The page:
It’s time for the last bite of holiday symbolism–the vassilopeta (pronounced with the emphasis on the “lo”), a sweet yeast bread that marks the new year.

Diane Kochilas in The Glorious Foods of Greece, describes this traditional New Year’s bread made the Peloponnesos as “seasoned lavishly with orange, bay, and spices and rich with butter and eggs.” It sounds like the panettone that my Italian-American family enjoys every Christmas (and a distant cousin of the much-maligned fruitcake).

Our family’s vassilopeta is a much leaner affair, with eggs and butter, but no spices. It is the recipe of my husband’s grandmother who was a briskly efficient Ohio housewife who ran a small farmstead while her husband ran the local drugstore and soda fountain.

But whether it is a plain bread or richly adorned, the feature that everyone loves about the vassilopeta is the hidden coin. Whoever gets that slice will have luck for the whole year. It is a tradition repeated in a New Orleans King Cake and the French Galette des Rois (the gift of the kings who traveled to see the newborn). Whether it’s a little plastic infant, a bean, or a coin each slice is eagerly anticipated.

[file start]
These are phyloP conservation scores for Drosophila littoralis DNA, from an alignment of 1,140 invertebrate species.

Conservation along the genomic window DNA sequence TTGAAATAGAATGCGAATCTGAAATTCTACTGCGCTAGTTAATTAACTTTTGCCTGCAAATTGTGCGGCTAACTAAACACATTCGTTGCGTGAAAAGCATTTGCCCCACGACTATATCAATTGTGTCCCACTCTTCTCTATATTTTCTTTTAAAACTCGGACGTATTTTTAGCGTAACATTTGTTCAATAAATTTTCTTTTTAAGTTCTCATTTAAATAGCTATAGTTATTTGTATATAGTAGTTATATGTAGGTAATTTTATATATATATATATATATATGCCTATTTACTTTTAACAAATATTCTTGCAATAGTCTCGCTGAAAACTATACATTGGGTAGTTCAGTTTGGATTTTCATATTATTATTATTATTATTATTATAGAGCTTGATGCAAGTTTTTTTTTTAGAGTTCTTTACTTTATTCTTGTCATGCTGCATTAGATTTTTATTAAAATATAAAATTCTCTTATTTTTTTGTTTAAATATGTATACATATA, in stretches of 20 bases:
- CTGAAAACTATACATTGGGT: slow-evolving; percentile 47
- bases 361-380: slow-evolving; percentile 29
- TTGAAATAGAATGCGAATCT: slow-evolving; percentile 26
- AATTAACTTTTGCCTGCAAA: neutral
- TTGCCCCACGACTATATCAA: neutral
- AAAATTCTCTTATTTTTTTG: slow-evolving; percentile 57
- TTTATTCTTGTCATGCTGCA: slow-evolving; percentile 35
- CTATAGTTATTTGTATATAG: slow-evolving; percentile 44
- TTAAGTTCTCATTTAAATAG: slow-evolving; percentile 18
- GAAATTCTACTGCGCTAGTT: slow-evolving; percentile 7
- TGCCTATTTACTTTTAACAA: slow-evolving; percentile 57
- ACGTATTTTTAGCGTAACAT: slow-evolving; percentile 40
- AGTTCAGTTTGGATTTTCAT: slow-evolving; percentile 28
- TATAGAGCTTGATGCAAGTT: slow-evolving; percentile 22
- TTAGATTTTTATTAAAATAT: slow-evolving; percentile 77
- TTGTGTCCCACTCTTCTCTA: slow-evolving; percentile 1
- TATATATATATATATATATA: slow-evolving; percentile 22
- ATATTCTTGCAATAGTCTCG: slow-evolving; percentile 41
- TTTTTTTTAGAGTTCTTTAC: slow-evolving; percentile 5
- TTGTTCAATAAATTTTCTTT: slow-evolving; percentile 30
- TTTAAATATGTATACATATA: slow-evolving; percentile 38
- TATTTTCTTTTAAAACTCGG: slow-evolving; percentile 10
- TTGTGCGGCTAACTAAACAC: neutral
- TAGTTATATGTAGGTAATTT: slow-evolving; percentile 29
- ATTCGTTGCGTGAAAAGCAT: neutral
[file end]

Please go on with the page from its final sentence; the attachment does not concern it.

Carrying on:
It’s best to have a bread that can be completely parceled out, so the prize is discovered at once rather than at a sleepy breakfast a few days later. The bread is cut in a particular order to ensure clarity about exactly who gets the luck.

Cut it properly or you could ruin the whole year!

First slice is for the house, second for the man of the house, third for the woman (who probably made the bread), and slices then for children in order of age, and pets if you are so inclined.

Who gets the coin?

There’s a dusty coin in the bottom of my jewelry box, pulled triumphantly from a slice of vassilopeta, and I suppose it has brought me luck.

Best wishes for a lucky and cake-filled new year!

About Appetite for Books

read, cook, eat, repeat
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